What our post-COVID world will look like

JD: And on YourLifeChoices podcast Mind Your Own Retirement we are going to talk finance, we have Dr. David Haywood from the public policy at RMIT University. Let me give you a little bit of background on David first of all. Now David is an economist and was, until recently, the director of the Victorian Council of Social Services, RMIT Future Social Service Institute, before that he was the dean of RMIT School of Global Urban and Social Studies for seven years. He’s undertaken extensive research around the funding of social services and social policies, and a regular media commentator on budgets and policies. David do you do your own tax?

DH: No, I don’t actually John, I’ve got other better things to do.

JD: Man, I feel sorry for the guy who does it because you’ll be going ‘hey hang on what’s that!’

DH: I do sound very busy, don’t I.

JD: You do, and obviously you’re very well experienced and beautifully versed do be able to talk about post pandemic policies when it comes to some of the biggest changes in our economic world. I was wondering, there’s so many questions, but can you give me say the three big changes you see after coming out of the COVID-19 lock down and this incredible time we have.

DH: Look I think that the big assumption there John, is that we actually get out of it. And unfortunately, until they develop a vaccine it’s not certain we will. Remember the history with pandemics is that there’s quite often a second wave that can be worse than the first. Let’s hope we get through it. Assuming we do get through it, and that’s going to take some time, I think that the three big issues that we’re going to have to grapple with: Number one is that terrible problem that we’ve been dealing with for the last 30 years, it’s rising inequality. Now there’s lot of reasons why that worries me but speaking with my economic hat on – once too much of income gets concentrated in the hands of too few, you get too much saving and not enough investment. Interest rates stay low, we don’t get enough investment and so economy stays flat. It’s a paradox of increased wealth and concentration of income, number one is inequality. Number two, I think an issue that we’re going to have to deal with is too little competition in important parts of the private sector, and you might have noticed over the last five or six years that every so often the ACCC, the Australian Competition Commission, takes companies to court arguing we need more competition not less of it. And unfortunately, in the major cases they have a track record of losing, so we end up with fewer companies. Post coronavirus think about airlines, we still don’t know what’s going to happen with Virgin. So, I’d like to see more competition and a stronger effort by our politicians to make that a top priority – get more competition in the economy, which will make a more dynamic economy. And the third one, which is really worrying me, it’s probably top of my list actually is…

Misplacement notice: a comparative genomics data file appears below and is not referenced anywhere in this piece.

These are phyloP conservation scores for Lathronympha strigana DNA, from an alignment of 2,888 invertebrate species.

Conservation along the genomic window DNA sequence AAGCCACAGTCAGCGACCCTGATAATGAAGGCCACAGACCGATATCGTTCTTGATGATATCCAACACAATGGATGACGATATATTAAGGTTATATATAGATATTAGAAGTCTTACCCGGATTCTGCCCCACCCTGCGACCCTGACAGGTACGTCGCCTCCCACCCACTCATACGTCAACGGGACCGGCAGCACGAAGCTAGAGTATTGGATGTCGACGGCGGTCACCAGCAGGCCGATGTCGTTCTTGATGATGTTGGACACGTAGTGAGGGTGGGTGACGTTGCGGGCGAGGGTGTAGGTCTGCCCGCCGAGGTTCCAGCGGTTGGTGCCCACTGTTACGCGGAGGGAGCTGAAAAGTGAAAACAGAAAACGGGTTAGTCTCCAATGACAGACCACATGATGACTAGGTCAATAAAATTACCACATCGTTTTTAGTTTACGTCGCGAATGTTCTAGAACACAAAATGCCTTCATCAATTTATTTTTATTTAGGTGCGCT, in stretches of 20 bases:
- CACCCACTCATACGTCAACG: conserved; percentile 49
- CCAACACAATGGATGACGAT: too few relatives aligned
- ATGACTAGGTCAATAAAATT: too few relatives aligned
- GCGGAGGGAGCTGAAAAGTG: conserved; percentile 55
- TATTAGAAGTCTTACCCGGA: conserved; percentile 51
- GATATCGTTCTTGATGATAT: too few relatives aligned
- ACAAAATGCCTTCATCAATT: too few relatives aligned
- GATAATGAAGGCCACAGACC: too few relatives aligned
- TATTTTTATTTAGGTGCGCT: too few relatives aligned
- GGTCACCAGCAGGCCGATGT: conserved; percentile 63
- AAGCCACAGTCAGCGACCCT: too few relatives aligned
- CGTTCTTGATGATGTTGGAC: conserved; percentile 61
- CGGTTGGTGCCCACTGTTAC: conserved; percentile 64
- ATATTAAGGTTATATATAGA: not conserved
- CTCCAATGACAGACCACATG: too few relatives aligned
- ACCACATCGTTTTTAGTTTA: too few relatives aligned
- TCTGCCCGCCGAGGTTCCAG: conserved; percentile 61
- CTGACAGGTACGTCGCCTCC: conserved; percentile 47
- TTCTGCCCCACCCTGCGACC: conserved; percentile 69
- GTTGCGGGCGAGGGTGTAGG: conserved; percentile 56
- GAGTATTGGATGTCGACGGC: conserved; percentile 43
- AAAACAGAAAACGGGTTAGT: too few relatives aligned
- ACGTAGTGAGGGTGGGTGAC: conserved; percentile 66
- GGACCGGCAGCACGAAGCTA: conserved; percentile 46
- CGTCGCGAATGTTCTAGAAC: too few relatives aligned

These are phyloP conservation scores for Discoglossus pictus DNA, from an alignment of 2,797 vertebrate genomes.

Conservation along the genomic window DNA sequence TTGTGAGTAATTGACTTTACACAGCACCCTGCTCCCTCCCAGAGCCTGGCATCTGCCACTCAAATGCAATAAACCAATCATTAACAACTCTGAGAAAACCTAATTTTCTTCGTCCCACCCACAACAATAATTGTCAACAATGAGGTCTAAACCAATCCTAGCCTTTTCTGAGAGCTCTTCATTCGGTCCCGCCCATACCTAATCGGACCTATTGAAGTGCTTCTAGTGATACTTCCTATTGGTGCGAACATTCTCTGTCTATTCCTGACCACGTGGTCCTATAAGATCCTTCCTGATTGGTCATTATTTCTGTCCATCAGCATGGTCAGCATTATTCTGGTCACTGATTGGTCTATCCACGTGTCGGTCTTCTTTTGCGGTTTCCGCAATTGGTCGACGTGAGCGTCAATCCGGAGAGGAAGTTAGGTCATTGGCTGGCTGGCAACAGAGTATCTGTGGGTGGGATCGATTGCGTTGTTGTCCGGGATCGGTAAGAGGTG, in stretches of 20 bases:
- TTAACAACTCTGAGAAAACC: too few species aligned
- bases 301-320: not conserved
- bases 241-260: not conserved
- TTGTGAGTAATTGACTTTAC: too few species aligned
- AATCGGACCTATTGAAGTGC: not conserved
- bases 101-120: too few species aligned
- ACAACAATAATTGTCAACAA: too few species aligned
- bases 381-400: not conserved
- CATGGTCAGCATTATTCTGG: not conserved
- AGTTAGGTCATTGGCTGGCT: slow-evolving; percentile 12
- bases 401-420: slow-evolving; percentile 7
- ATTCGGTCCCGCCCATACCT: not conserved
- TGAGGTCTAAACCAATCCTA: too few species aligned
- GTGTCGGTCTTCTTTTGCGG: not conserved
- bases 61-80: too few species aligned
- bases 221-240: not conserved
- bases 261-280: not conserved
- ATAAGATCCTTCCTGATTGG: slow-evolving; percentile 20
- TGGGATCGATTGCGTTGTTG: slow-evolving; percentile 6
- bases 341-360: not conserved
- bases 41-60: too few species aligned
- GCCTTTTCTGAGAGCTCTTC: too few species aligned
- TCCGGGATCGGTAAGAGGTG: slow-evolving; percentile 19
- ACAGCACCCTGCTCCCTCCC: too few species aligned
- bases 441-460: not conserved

JD: Are you going to say unemployment?

DH: Well I have placed unemployment right up there with inequality is the top consideration, I mean unemployment is going to stay high for a couple of years there’s no way it’s going to come down. Now the critical question is how high it will stay post coronavirus, particularly if the federal government gets rid of, or winds back, the job keeper and job seeker payments. Big questions to ask. But my third one is actually, kind of wraps up the other two, it’s about the fragility of our democracy. With the spread of outlets where people can pedal thoughts and fake truths… We don’t have a mechanism for one truth, where we can squabble over what the truth is, but we’ve got all these alternative voices going out and there’s mad stuff that’s happening where people are marching, as we saw in Melbourne the other day, pedalling ridiculous ideas and  we don’t have the means of stopping it. So, number one – the first thing I’d do on that, I’d stop people being able to go on the internet and make false identities. Make it a bit as hard as opening a bank account, so if someone says something that is not true, we know who it is, and we can hold them to account.

JD: Well I guess the civil libertarians would be right onto you for that one, wouldn’t they?

DH: Not all of them because unfortunately what’s happened is, they’ve gotten right out of control. So, if you have a look at what’s happened with people using the internet with false identities, they troll, and they troll mercilessly, women in particular. You ask women what they feel about it, and how come people can do on the internet what they can’t do on the real world? They couldn’t get away with that sort of behaviour if they had to use pen and paper. So, let’s try and even it up, try and restore the integrity of our democracy, which you know right now our democracy is at lowest point since the second world war.